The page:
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God-Optional Religion in Twentieth-Century America: Quakers, Unitarians, Reconstructionist Jews, and the Crisis Over Theism

By Isaac Barnes May

Hardcover: 342 pages
Publisher: Oxford University Press (December 13, 2022)
Product Specifications: 9.3 x 6.4 x 1.1 inches; 1.4 pounds

Price: $83.00


By the beginning of the twentieth century, it had become harder for many Americans to believe in God. Religious groups struggled to adapt to rapidly changing cultural and scientific developments that seemed to challenge the plausibility of traditional beliefs. In God-Optional Religion in Twentieth-Century America, Isaac Barnes May focuses on the stories of three groups – liberal Quakers, Unitarians, and the forerunners of what would become Reconstructionist Judaism – that attempted to preserve their faith in the modern world by redefining what it meant to be religious. Between the 1920s and the 1960s, these communities underwent the most massive theological change imaginable, allowing their members the choice of what kind of God they wanted to believe in, or the option to not believe in God at all.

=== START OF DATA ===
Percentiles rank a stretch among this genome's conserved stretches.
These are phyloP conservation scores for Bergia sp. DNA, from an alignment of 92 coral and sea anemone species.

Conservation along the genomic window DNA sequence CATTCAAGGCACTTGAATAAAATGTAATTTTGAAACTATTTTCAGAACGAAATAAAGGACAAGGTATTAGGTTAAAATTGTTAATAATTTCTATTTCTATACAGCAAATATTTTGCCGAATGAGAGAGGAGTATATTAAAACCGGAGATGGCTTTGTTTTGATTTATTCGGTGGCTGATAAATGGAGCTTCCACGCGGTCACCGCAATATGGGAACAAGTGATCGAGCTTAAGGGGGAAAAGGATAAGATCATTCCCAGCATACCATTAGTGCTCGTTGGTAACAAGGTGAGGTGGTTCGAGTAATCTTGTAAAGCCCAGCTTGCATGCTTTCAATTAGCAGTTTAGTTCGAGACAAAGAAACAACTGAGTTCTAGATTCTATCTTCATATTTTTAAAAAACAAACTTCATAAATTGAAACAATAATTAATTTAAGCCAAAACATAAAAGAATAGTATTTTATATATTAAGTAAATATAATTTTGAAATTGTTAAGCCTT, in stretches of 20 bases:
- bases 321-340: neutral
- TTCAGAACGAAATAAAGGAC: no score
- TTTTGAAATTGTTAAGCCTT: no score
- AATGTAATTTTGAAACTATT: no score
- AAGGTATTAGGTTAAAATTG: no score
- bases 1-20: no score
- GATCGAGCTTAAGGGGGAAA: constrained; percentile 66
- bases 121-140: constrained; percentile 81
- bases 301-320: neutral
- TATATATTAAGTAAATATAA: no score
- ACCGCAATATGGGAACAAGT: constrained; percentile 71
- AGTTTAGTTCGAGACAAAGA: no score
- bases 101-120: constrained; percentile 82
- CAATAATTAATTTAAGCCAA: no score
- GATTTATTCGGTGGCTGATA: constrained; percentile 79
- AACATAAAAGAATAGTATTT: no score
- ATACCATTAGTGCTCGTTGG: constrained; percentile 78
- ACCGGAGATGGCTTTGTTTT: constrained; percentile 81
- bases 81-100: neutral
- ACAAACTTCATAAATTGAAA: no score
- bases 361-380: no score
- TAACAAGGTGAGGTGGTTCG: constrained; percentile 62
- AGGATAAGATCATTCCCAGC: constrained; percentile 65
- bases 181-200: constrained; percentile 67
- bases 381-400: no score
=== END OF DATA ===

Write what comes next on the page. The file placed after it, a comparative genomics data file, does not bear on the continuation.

These groups pioneered the idea that being religious and believing in God might be separate concepts, a notion that spread widely, moving from church pulpits to novels and magazine covers. Eventually, the Supreme Court enshrined the idea that “God” could mean many different things in American law. God-Optional Religion in Twentieth-Century America provides an intellectual history that helps make sense of why most contemporary Americans’ answer to whether they believe in God is often far more complicated than a simple “yes” or “no.”